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about insulation requirements for 220v

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csdave

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Hi all,
this may seem basic and stupid, but I really haven't found a precise reference on this and posting here is easier than searching more ;)
How far apart should 220v wires be on a circuit?
Is there any danger of an arc being created? At what distance?

Say I have two exposed wires and want to prevent them from causing problem if they accidentally touch. Is wrapping them inside insulating tape enough? (not that I work with exposed wires, but it's just to understand what the amount of required insulation is.

Thanks ;)
 

phobika

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basically a 220v supply line can't create a sustainable arc in open air conditions because air is a very good dielectric if you really want to know the minimal distance we need to get back to the coulombs law & you may get a very small distance,now if in case they did form a arc they can't be sustained because the wires get hot & they meltdown, cutting a power, this's in case of a domestic supply line..but by using a stepdown transformer & by obtaining high current & low voltage,we can create a arc.this's the technique used in "arc welding".
hope this cleared the doubt.
regards.

---------- Post added at 17:39 ---------- Previous post was at 17:35 ----------

Hi all,
Say I have two exposed wires and want to prevent them from causing problem if they accidentally touch. Is wrapping them inside insulating tape enough? (not that I work with exposed wires, but it's just to understand what the amount of required insulation is.

Thanks ;)
yeah,if wrapped properly they are more than enough.
 

csdave

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basically a 220v supply line can't create a sustainable arc in open air conditions because air is a very good dielectric if you really want to know the minimal distance we need to get back to the coulombs law & you may get a very small distance,now if in case they did form a arc they can't be sustained because the wires get hot & they meltdown, cutting a power, this's in case of a domestic supply line..but by using a stepdown transformer & by obtaining high current & low voltage,we can create a arc.this's the technique used in "arc welding".
hope this cleared the doubt.
regards.

---------- Post added at 17:39 ---------- Previous post was at 17:35 ----------


yeah,if wrapped properly they are more than enough.
Thanks,
that's as I remembered from studying arcs some 20years back but I needed to be sure ;).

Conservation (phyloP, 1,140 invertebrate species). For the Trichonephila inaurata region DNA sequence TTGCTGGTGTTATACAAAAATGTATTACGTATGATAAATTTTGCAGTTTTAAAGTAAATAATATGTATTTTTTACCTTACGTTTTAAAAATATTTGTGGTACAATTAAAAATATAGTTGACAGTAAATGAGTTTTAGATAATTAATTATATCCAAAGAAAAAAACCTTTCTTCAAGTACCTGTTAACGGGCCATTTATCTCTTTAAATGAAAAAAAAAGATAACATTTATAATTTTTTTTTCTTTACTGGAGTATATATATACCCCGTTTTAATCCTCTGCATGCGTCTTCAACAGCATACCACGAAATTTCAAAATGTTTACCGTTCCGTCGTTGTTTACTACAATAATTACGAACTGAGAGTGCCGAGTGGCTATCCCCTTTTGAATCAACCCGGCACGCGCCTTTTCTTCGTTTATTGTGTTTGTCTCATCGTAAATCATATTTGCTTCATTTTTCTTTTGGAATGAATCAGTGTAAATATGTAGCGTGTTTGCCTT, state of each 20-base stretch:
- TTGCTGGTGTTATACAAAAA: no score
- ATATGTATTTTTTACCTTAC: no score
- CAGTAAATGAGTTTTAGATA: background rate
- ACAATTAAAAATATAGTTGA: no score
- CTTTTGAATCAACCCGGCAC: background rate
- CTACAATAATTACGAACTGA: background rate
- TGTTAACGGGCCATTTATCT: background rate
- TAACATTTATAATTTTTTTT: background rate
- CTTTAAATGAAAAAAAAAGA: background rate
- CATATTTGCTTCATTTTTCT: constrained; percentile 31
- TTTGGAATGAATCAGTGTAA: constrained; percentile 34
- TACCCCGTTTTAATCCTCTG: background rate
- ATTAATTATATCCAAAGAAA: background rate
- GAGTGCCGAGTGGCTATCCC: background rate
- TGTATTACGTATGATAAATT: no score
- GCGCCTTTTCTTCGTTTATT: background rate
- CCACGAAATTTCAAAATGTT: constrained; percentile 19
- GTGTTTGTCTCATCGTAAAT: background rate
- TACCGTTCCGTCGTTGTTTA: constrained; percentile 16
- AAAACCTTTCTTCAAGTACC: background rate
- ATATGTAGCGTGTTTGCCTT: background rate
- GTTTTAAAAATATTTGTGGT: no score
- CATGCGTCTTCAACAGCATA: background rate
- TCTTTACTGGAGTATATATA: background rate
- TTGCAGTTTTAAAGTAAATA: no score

FvM

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I suggest, not to rely on the assumption of "can't create a sustainable arc in open air conditions". It's unfounded. But I also think, the "sustainable" point is not actually related to your original question.

When designing insulation, you have air gap, creepage distance and insulation layer thickness. Both air gap and insulation layer calculations are based on dielectric strength data. But they also have to consider field strength variations due to the conductor radius and inhomogeneity of an insulator material. Finally partial discharge phenomena with AC voltages play a role. And there's a safety margin applied. As a result, the insulation thickness of a cable rated for 230 V will be a multiple of the amount calculated according to dielectric strength. "wrapping them inside insulating tape" can be accepted as a suffcient insulation under some restrictions only, but works, of course.
 

phobika

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the assumption of "can't create a sustainable arc in open air conditions". It's unfounded.
i too accept it's unfounded, but for a domestic 220v supply, for normal wires it just can't hold the intensity of a arc.
but for proper insulation i accept what you have stated above.:grin:
 

FvM

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for normal wires it just can't hold the intensity of a arc.
"can't hold" still sounds misleading to me.

You started however with a consideration about good dielectric properties of air. As we all know, the dielectric properties don't describe the plasma state of matter. "Wires get hot & they meltdown" is in fact the most plausible point. But how long an arc will be sustained? This wasn't the OP's question, but is interesting anyway. In most cases, the circuit breakers will stop it, so you don't have a chance to see the wires melting. But depending on the wire shape and current limiting impedances, an arc may burn quite a long time, sufficient to burn down a house at worst case. An even more serious problem with "sustained arcs" exists in power distribution systems. Most of the officially required protection equipment for electrical workers is considering this dangerous situation.
 

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